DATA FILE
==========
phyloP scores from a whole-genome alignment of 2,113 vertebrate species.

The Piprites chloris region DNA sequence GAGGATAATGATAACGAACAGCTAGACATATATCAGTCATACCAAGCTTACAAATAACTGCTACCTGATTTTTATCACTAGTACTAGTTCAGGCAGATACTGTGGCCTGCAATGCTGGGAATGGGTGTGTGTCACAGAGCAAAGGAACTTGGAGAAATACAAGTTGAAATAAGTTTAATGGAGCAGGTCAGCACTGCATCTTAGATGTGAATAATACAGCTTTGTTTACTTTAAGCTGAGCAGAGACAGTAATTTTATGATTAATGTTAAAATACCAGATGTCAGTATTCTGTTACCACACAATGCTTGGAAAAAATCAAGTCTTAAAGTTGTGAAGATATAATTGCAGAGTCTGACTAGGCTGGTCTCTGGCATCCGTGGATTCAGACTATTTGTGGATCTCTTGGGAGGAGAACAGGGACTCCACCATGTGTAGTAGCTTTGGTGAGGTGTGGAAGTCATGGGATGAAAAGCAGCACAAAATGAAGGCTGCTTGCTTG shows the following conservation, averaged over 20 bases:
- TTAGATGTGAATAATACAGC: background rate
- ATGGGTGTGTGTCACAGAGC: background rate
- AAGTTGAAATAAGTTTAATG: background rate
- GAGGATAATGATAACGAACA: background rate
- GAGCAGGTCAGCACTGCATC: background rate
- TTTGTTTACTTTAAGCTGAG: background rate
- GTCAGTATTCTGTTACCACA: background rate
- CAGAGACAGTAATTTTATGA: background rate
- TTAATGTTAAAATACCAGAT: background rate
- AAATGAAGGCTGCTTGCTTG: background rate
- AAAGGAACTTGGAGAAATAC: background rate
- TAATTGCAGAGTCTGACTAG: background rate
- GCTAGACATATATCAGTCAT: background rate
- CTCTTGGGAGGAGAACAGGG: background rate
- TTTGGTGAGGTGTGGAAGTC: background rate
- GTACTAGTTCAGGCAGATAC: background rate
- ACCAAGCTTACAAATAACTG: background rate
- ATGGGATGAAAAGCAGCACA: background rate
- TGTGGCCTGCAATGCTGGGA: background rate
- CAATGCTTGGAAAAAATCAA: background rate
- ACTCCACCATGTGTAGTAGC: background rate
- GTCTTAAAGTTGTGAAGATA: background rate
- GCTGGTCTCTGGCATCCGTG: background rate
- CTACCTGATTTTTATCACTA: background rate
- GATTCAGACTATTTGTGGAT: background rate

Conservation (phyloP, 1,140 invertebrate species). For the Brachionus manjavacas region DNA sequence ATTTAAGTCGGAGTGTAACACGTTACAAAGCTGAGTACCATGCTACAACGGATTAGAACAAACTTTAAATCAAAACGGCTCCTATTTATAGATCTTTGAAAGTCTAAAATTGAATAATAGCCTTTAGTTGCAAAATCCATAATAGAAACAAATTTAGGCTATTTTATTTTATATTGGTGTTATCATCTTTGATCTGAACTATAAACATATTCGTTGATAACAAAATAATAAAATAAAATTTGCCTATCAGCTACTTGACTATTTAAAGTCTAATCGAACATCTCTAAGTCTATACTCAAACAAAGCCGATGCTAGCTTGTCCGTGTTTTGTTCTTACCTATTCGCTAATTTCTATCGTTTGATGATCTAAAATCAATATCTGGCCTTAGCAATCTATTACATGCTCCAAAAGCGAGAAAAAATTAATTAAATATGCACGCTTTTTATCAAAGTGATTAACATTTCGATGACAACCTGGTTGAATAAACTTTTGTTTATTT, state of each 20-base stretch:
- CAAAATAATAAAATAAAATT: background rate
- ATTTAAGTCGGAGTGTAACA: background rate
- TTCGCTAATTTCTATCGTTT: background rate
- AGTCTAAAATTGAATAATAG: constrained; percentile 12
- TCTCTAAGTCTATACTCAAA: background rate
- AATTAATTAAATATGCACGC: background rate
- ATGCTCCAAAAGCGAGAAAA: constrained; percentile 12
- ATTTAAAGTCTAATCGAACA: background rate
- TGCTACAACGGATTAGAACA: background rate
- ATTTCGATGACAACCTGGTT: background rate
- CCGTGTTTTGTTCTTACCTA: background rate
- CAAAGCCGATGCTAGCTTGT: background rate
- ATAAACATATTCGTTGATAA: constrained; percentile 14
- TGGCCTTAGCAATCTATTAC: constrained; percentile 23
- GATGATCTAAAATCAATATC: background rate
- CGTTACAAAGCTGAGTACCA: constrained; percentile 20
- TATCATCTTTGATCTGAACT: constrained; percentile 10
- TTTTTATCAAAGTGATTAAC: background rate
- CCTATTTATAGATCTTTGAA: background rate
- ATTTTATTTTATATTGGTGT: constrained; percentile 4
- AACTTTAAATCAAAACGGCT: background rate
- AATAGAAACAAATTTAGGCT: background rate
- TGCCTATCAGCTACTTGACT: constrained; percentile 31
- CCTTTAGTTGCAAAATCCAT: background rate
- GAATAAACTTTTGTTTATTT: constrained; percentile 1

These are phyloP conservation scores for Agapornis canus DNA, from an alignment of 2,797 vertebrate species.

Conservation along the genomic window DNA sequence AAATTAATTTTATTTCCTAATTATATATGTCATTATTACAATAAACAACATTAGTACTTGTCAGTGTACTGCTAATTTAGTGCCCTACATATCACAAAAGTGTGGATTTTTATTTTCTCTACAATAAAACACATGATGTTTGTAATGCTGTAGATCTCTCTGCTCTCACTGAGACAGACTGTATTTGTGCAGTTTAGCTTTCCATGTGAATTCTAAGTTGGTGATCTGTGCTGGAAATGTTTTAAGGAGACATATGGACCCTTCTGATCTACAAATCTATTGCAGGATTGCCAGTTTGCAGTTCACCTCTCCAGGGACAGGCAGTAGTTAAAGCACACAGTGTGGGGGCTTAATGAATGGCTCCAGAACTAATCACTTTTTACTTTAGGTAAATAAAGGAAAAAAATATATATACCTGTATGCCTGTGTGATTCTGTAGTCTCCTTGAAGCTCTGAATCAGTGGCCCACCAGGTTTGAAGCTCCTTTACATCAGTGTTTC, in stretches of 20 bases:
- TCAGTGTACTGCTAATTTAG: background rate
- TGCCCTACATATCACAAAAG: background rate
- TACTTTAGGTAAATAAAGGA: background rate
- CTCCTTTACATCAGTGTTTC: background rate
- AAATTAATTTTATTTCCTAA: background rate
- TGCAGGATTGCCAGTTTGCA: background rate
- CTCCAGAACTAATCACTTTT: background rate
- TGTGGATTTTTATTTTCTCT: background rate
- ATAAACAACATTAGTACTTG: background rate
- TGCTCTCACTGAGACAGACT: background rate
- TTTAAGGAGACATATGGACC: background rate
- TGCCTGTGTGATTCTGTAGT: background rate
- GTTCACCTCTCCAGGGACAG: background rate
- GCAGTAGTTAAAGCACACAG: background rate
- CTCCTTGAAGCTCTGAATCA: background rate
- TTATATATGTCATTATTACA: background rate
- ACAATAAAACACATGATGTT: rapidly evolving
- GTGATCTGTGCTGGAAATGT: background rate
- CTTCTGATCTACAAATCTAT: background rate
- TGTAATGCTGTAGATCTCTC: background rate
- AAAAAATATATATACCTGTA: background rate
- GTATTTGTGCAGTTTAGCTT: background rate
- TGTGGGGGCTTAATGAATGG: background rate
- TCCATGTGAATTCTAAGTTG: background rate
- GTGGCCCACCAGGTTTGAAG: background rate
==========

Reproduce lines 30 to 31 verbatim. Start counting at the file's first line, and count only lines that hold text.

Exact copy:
- ATTTAAGTCGGAGTGTAACA: background rate
- TTCGCTAATTTCTATCGTTT: background rate